So, what the heck did Trump do with Taiwan?

He started the process of stealing your democracy. Why? How? Have a look:

I will hold the electors who put his name in the ballot box as equally responsible.

Oh, and by the way, he also did this:

Donald Trump Picks GOP Oil Industry Ally, Oklahoma Attorney General Scott Pruitt, to Lead EPA

More like this

A couple of thoughts.

First, emolument is a salary. So the President's salary cannot be paid by a foreign government. That shouldn't come up.

Second, accepting any present from a foreign government.

Well - the President gets gifts from foreign governments all the time. I think the way they handle this is the gift is received by the office of the President and not the person of the President. So the gift stays behind - say goes to the Presidential library or stays in the White House or something of that nature.

Recently Trump received a $3755 golf club from the Japanese prime minister. If that were to happen after Jan. 20th, that would certainly fall into the clause as a present and he would have to treat the gift as a gift to the office of the President or to the United States and not get to keep the golf club personally after he leaves office.

Now lets consider commerce.

If Trump's business rents a room to a foreign diplomat is that a "present". I would say no.

It is a fair market exchange of business - a room for money - and therefore not a "present".

If the diplomat paid 10 times the asking room rate then it could be considered a "present" - although it is a little fuzzy as to who the present is being made to.

So, when Trump's businesses do business with foreign corporations - there is no problem because there are no "presents" and also it would be rare to be doing business directly with a king, prince or head of state.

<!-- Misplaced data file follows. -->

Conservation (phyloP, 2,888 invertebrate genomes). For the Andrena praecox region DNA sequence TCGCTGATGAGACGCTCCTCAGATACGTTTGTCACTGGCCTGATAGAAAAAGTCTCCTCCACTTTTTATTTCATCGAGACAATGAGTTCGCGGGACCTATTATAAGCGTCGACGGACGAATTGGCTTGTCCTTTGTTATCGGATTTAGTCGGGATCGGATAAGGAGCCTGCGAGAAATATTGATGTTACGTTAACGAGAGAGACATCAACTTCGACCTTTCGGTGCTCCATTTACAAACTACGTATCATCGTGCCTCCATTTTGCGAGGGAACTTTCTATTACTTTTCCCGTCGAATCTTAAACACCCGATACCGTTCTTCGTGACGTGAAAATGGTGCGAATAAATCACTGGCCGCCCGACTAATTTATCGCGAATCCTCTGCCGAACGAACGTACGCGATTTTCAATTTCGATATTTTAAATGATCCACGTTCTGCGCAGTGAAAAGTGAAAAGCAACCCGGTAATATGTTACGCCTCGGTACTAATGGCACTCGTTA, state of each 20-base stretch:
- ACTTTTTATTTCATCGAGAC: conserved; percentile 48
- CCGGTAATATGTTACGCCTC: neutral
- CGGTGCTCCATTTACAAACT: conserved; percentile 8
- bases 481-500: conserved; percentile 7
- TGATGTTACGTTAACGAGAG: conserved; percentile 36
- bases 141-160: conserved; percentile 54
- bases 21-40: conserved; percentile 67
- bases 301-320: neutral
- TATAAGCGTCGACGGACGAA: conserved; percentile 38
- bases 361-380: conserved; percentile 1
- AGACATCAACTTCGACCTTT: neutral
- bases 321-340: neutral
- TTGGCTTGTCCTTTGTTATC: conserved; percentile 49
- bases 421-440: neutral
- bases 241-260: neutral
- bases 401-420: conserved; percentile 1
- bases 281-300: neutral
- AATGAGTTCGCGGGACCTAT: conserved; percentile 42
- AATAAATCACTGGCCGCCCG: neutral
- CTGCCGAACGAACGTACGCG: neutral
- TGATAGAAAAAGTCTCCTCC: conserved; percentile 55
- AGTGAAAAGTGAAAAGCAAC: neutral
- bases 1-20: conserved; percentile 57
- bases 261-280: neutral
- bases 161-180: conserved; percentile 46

Here is a question - is a State dinner a present? All Presidents have attended state dinners (remember Bush throwing up on the Japanese government officials shoe?).

I doubt they are paying for those.

Again - not a "present" which is being kept by the office holder personally after their term of office.

But this is all must my opinion as a lawyer - and this is not my area of law.

To summarize - after Jan. 20th any present of cash, stocks, bonds, real estate etc. would certainly be considered a "present" and then the question would be is it to Trump personally or to the Office of the President.

Business is not a "present".

A lot of gifts are made to the Office and not the person - and then the question would be are they left behind when he leaves office (i.e. the gold putter he might received after Jan. 20th).

Really interesting questions.

I imagine Trump will be subjected to more scrutiny on this issue than any prior president - so I am not worried he will get away with anything.

There will probably be legal opinions drafted by Justice or White House lawyers - so we will see.

Perhaps even some sort of consent will be passed by Congress to clarify some issues?

RickA, are you done defending Mark Steyn? If not, you are going to have a lot more work on your hands.